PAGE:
Lt. Surge leads with his lv21 Voltorb. Thankfully The Mole quickly takes it down with a Dig (I use Dig over Magnitude because it guarantees consistently good damage, unlike Magnitude which has a randomised base power depending on the strength of the quake). Surge's next Pokémon is his level 18 Pikachu, but it only manages to get off one Quick Attack before it suffers the same fate as its spherical team-mate. In need of some serious good fortune, Surge sends out his final Pokémon - his level 24 Raichu. Here is where the troubles start. It opens with not one, but three Double Teams back-to-back, raising its evasiveness to dangerously high levels. It then proceeds to Quick Attack The Mole as her Dig attacks repeatedly miss their mark. I eventually withdraw The Mole and switch in to Rosie, hoping to have a little more luck with her. She manages to land one Dig, but it's not enough to knock the electric mouse out, and its Quick Attack once again finds its mark, pushing Rosie down to dangerously low health. Knowing it's a risky move against Raichu's physical bulk, I switch out and bring in Uri Geller to finish the job. Surge's first action is to attack not with Quick Attack but with Shock Wave, a special Electric-type move that Uri Geller eats up quite comfortably. Uri is then able to throw down a Psybeam attack, which luckily connects and shaves off the last bit of the Raichu's HP bar. Victory is ours, and the Thunderbadge is mine.

Awww yeah! Three badges, baby!

As a reward for our victory, Lt. Surge also presents us with the TM for Shock Wave. I don't currently have any Electric-types in my team, but could do with some Electric-type coverage, so I decide to teach it to Uri Geller to take advantage of his high Special Attack stat. On leaving the gym and returning to the Pokémon Center to heal the team, I spot one of Professor Oak's aides waiting nearby. He tells me that another of his colleagues is waiting on Route 2 with a special item to pass on to me. Not really sure why he couldn't just bring the item to Vermilion City with him and give it to me now, but oh well. Looks like the team's next destination has been decided...

Progress Report:

Time: 8:47 --- Location: Vermilion City --- Deaths: 4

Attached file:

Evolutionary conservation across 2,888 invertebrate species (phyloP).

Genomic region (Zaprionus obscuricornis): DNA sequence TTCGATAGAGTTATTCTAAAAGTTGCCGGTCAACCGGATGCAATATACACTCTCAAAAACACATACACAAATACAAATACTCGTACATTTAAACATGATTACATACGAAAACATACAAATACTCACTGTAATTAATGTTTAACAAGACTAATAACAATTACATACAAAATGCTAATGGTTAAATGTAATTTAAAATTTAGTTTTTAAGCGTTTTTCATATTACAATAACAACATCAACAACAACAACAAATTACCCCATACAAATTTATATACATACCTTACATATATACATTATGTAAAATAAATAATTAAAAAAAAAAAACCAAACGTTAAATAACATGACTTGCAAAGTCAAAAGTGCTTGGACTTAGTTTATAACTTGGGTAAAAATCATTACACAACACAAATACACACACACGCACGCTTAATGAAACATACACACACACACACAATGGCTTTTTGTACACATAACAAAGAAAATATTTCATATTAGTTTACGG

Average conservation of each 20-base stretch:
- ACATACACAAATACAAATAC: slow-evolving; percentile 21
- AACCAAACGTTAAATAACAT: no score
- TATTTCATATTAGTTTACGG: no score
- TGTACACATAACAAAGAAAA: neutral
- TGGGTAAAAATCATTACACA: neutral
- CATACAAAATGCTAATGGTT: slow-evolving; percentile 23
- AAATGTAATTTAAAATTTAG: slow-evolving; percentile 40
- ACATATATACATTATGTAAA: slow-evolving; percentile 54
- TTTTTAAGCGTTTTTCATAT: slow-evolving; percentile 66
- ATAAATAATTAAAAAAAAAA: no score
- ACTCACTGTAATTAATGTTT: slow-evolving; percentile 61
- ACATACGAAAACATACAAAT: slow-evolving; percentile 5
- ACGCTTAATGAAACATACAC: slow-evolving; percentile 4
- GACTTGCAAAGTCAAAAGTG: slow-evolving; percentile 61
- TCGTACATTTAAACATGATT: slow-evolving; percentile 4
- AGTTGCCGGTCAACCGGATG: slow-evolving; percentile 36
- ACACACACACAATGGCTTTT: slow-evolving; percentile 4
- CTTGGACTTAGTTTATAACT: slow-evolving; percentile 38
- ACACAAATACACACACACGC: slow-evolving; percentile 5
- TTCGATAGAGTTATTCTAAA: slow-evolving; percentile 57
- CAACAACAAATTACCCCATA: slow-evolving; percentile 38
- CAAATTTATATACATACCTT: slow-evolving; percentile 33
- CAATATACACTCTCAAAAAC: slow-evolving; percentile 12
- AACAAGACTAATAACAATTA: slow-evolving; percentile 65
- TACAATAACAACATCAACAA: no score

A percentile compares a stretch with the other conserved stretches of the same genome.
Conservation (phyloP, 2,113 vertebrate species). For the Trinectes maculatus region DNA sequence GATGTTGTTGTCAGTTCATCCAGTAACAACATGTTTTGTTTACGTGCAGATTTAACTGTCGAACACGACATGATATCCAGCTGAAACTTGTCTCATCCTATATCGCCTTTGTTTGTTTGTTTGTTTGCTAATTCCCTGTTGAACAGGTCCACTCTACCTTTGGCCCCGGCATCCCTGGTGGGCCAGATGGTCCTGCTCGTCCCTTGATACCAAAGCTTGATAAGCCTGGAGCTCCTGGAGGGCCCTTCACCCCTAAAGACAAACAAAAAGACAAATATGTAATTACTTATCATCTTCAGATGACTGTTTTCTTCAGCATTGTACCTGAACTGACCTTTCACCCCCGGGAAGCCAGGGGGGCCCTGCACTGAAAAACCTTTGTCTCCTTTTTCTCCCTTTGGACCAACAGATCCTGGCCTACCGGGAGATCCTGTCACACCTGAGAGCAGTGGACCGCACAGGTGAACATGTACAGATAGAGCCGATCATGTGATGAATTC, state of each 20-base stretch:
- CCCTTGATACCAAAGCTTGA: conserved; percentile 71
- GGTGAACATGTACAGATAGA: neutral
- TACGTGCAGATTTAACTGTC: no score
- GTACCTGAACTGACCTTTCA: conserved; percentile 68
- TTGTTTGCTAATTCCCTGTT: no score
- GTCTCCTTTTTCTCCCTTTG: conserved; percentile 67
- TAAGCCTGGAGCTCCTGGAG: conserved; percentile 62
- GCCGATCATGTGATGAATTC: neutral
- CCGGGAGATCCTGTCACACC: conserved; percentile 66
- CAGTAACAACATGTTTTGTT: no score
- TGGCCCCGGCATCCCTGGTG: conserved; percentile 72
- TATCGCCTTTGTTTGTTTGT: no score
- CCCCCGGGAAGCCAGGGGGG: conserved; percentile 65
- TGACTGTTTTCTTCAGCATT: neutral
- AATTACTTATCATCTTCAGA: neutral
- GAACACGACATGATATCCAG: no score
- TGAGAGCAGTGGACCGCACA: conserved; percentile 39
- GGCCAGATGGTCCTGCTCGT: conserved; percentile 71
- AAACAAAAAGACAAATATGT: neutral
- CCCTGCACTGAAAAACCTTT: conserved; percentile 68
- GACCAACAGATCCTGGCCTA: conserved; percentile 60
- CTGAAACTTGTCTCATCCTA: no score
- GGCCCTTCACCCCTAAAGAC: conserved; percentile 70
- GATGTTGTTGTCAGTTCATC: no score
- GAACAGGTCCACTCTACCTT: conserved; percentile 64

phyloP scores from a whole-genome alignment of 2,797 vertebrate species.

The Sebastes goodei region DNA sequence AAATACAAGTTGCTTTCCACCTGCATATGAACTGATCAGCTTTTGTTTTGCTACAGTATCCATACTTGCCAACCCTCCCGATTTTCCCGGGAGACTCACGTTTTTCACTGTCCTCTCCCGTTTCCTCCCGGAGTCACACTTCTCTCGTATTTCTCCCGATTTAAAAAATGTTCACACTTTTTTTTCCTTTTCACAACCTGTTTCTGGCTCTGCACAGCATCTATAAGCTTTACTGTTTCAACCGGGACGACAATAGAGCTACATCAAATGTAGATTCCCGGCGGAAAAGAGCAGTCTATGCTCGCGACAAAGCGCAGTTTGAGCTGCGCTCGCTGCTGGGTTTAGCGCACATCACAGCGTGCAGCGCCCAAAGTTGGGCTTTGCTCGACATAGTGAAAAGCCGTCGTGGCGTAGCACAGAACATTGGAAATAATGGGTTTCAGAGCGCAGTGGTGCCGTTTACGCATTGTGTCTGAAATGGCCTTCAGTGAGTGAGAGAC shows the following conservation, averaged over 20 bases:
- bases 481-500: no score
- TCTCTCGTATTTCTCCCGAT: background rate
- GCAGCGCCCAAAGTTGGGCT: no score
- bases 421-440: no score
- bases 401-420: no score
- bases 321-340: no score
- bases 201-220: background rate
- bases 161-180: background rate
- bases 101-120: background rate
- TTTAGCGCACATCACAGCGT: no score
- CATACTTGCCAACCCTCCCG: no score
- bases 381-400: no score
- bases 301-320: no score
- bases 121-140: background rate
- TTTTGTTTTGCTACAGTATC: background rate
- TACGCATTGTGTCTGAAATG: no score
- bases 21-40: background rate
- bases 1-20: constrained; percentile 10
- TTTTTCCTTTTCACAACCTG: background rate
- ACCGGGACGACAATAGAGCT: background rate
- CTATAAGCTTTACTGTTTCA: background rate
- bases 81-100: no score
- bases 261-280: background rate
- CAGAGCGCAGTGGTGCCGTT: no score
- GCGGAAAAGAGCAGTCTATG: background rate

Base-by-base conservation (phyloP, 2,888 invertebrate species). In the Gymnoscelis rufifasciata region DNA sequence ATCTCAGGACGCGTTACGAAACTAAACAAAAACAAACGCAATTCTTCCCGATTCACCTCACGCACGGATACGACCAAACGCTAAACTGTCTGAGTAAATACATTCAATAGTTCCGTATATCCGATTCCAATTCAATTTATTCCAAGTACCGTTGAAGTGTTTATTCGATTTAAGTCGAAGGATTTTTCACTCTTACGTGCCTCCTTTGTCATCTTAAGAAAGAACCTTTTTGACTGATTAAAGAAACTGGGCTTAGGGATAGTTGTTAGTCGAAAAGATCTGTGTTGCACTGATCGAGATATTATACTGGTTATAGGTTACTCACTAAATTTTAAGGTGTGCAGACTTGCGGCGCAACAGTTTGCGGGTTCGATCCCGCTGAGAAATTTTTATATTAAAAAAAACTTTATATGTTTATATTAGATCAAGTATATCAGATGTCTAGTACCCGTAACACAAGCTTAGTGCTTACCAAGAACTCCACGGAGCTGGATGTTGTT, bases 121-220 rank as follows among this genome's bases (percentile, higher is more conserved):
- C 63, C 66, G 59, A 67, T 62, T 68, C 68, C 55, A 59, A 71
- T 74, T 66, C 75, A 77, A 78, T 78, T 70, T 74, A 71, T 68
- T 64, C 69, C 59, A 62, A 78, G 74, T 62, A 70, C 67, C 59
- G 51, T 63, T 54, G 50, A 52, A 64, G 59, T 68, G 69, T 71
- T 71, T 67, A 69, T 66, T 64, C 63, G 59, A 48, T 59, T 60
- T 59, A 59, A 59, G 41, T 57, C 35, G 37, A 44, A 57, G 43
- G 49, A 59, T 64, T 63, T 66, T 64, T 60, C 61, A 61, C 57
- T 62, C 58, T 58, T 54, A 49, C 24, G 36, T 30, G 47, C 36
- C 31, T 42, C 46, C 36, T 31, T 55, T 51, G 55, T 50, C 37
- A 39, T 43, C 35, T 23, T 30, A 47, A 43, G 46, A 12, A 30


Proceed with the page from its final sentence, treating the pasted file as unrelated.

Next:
The Graveyard

As always, thanks very much for reading the latest entry in this blog series. I'm really enjoying putting this stuff together - it's been interesting taking a slightly more image-oriented approach to blogging, not to mention playing the game with all these different self-imposed caveats and rules. I'm off work this week with very little planned, so hopefully I'll be able to get another couple of episodes played and written before I return to work on Monday. I'm also pressing on full steam ahead with Final Fantasy VIII, which I've just reached the fourth and final disc of, so hopefully I'll be able to wrap that up this week as well. Take care guys, and I'll see you around.



Currently playing - Pokémon FireRed Version (GBA)

<< Part Four - Two Badges, Three Fallen ComradesBack to the Pokémon CenterPart Six - Tunnels Of Death >>

Pokémon FireRed Nuzlocke Challenge - Part Four

<< Part Three - The Clownbat Under The MountainBack to the Pokémon CenterPart Five - Grounded Lightning >>

Hey guys, and welcome to Part Four of my Pokémon FireRed Nuzlocke Challenge. As always, if you're not familiar with the concept of a 'Nuzlocke', I highly recommend starting with Part Zero of this blog series, as it should answer any questions you might have about the specifics of this self-imposed challenge. If you've missed any of the previous episodes, you can access them by way of the handy-dandy navigation bars at the top and bottom of this blog, so you can flick back and forth between episodes.

Today's entry should be a pretty eventful one - it covers Route 25, the gym battle with Misty, and the subsequent journey south over Routes 5 and 6 to reach Vermilion City. Get yourselves comfy, kids. It's time for the continued adventures of Team Judi Drench to resume...

Part Four - Two Badges, Three Fallen Comrades

That's right, I'm taking the soap opera approach with this one. Over the course of this blog, three members of the team will die valiantly in battle, giving their lives so that their surviving companions might proceed. But who will it be? Will Rosie the Mankey's pitiful defence finally be her undoing? Will Beryl the Rattata bite off more than she can chew with her Hyper Fang? Or could it be that our very own Judi Drench, the series' mascot, meets a premature demise? The answer lies beyond this paragraph, dear reader...

Hiker Nob and his army of Geodude will always be my favourite thing about Route 25

After resting up and making some small changes to our party at the end of the last instalment, the first thing I want to do is take Mandragora, our newly acquired Oddish, out into battle to get some crucial training in before challenging Misty. Being part Grass-type, he's currently the only Pokémon we have that poses a super-effective threat to Misty's Water-types, so I want him to at least be strong enough to hold his own in the Cerulean City gym. Route 25 seems like the best place for this, an area filled with as-yet unchallenged trainers and buckets of Exp ripe for the taking. With Mandragora at the head of my party, I start navigating my way through the maze of hedges and trainers towards Bill's house - we may as well stop by and grab the S.S. Ticket while we're here, I figure.